Last we updated you on the David Wright House, the Arizona home Frank Lloyd Wright designed for his son, things were looking up – the Frank Lloyd Wright Building Conservancy (FLWBC) had gotten the unanimous decision of the Phoenix Historic Preservation Commission to recommend Landmark Preservation to the City Council.
Unfortunately, the developer, John Hoffmann of 8081 Meridian, says that really doesn’t matter to him.
According to yesterday’s New York Times article by Michael Kimmelman, Pheonix city policy requires owner consent before designating any building for historic preservation. Since “8081 Meridian never gave its consent, and has no intention of doing so, Mr. Hoffman says he rejects the landmark process outright.”
Hoffman’s demolition permit has been voided by city officials, but he maintains that the permit is legal – it just expires today.
More on the precarious fate of the David Wright House, after the break…
Frank Gehry continues to amaze us – we recently shared the octagenarian’s vision for Zuckerberg’s expanding Facebook campus, and now the architect will tackle a master plan for Miami’s iconic Bacardi Tower and annex. Designed by Enrique Gutierrez, a collaborator of Mies van der Rohe, with amazing tile work by Brazilian artist Francisco Brennand, the Latin-infused modernist tower served as the Bacardi headquarters for nearly 50 years. Just this morning, the National YoungArts Foundation announced that it is the proud new owner of the main 8-story tower, and the “Jewel-box” 1975 annex, designed by Igancio Carrera-Justiz, with glass mosaic walls based on designs by German artist Johannes Dietz. The organization acquired the property for a steal – the Miami Herald estimates the buildings’ $10 million price tag weighs in at less than half of its market value – and is excited to make a permanent home to expand their activities.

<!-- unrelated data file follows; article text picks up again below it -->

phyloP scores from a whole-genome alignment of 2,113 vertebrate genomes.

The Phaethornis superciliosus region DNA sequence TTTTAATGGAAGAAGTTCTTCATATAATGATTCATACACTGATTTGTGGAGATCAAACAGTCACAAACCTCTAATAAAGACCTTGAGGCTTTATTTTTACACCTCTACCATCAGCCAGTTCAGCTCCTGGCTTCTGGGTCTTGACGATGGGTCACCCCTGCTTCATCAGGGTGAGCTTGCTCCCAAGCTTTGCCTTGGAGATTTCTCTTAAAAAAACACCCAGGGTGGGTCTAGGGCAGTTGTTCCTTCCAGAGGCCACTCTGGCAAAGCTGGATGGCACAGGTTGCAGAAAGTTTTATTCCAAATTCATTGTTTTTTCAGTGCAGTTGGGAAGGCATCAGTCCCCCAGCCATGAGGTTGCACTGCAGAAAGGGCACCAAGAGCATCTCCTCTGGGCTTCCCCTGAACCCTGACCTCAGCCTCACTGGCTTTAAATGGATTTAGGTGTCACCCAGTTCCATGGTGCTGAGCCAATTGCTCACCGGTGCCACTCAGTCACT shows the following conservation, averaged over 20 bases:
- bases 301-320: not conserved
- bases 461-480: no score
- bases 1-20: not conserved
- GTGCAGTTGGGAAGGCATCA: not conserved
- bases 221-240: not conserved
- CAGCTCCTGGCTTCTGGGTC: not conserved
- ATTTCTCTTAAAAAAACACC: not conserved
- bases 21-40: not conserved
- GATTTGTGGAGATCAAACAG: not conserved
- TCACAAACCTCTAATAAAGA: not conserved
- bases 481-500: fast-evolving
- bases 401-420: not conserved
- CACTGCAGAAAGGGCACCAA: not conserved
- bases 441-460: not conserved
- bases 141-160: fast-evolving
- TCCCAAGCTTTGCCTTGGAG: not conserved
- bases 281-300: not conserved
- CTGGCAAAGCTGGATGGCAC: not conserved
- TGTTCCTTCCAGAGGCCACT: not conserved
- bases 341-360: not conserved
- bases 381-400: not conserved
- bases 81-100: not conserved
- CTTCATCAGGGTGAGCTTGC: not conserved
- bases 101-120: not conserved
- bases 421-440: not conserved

Gehry work will not involve either of the buildings’ exteriors, which will be completely preserved, but rather, the project will include transforming the site’s parking lot into a park that will connect with a Gehry-designed performance hall just north of the existing buildings.
More after the break.
Designed by Fernandes Arquitetos…, the Nacala airport aims at better utilization of natural lighting and ventilation, reducing consumption of power associated with the use of artificial lighting and mechanical ventilation systems. It will have water intakes and sewage treatment
Located in Trafalgar Square in London, the BE OPEN Sound Portal focuses on an experience that would be all about the sound. Designed by Arup…, they thought it would be great if people could really concentrate on sound in
Architects: NL Architects
Location: Arnhem, The Netherlands
Project Architects: Guus Peters and Bart Schoonderbeek (Schipper Bosch)
Design Team: Pieter Bannenberg, Walter van Dijk, Kamiel Klaasse
Team Members: Lorena Valero Miñano, Inés Quinteiro Antolín, Jaewoo Chon
Project Year: 2011
Photographs: Jeroen Musch
Installed on Parliament Square, London, the ‘House of Flags’ is a flexible, demountable, and totally reconfigurable architectural intallation conceived as a gigantic ‘house of cards’ in the Eames’ spirit. The project was designed by AY Architects after an invited international design competition initiated by the Greater London Authority for the Mayor of London’s ‘Wonder Series of Incredible Installations’. 206 panels depict the flag icons of the nations and combined create a collaged image of the world. All together they make up a large building jigsaw, a united ‘house’ of symbols, shimmering colors and perforations. More images and architects’ description after the break.